Research Study Update: Norepinephrine’s Effects on the Cerebellum and Role in Tremor
Principal Investigator: Dr. Esther Krook-Magnuson, University of Minnesota, Minneapolis
This research study, which received grant funding from the IETF in 2016, focuses on norepinephrine’s effects on the brain.
In the brain there are broadly two types of signals: “go” signals (also known as excitatory signals) and “don’t go” signals (also known as inhibitory signals). Each brain cells weighs these “go” and “don’t go” signals to determine whether or not it will in turn “go” and send its own signal on to other brain cells.
The major “don’t go” signal in the brain is carried by a brain chemical called GABA. GABA acts on receptors on brain cells in order to deliver the “don’t go” signal. While the genetics of essential tremor are still being sorted out, a mouse line that is genetically missing some of the “don’t go” signaling (because it lacks a certain type of GABA receptor) displays an essential tremor-like tremor. The tremor in these mice is even responsive to drugs that treat essential tremor, like propranolol. The mice that have an essential tremor-like tremor lack this “don’t go” signaling in all of the brain cells, making it unclear where in the brain the tremor is starting. Recent work in the lab of Dr. Esther Krook-Magnuson, funded in part by an International Essential Tremor Foundation grant, is starting to create a clearer picture of which parts of the brain matter for the tremor. Specifically, the Krook-Magnuson lab has found that when that type of “don’t go” signal is missing from just a brain region called the cerebellum the mice have a tremor. The cerebellum is a brain region that is known to play an important role in the control of movement, and has long been suspected to play a role in essential tremor. Part of what is exciting about these new findings is that it shows that a selective change that only happens in the cerebellum, (and even in just a particular cell type in the cerebellum), is enough to produce the tremor.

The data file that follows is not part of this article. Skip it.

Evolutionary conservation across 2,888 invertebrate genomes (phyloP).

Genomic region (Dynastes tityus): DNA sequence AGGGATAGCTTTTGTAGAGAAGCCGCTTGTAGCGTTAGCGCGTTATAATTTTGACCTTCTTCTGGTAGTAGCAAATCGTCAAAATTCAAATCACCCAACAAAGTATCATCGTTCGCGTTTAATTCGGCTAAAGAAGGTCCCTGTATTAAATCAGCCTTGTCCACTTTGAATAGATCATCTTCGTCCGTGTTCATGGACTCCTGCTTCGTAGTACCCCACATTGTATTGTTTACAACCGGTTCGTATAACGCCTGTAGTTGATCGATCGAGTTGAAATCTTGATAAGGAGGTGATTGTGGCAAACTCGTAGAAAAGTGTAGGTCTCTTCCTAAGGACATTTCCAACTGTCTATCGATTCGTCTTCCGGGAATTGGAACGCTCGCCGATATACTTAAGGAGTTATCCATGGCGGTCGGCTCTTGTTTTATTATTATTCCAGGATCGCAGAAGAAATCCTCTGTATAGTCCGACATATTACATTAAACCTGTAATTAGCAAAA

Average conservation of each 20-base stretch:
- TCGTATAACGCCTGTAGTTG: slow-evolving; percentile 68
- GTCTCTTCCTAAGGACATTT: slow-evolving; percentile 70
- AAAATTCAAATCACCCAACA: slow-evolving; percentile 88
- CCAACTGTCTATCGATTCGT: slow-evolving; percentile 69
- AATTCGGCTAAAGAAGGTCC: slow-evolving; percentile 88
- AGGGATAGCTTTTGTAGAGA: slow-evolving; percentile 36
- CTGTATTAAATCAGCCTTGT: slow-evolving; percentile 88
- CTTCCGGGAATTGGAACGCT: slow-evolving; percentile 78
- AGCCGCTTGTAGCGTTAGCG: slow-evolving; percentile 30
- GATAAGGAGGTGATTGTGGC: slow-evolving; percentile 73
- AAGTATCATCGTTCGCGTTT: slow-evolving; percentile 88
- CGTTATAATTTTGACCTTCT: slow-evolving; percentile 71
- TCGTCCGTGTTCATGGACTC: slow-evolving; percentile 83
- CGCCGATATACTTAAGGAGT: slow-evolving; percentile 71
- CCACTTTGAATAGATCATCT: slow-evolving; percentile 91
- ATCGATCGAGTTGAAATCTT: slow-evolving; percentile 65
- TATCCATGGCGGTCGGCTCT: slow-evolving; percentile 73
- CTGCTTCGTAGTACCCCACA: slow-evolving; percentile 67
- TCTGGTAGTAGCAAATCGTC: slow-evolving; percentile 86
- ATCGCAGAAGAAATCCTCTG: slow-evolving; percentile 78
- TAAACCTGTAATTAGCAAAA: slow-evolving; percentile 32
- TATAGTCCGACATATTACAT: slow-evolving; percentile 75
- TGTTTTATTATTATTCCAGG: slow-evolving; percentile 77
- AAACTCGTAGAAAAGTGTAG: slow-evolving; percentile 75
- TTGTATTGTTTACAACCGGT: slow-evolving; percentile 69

On-going work in the Krook-Magnuson lab will determine if targeting therapeutic approaches to just this brain region is also sufficient to stop tremors. The goal is to design a treatment approach that can effectively stop tremor without producing negative side effects.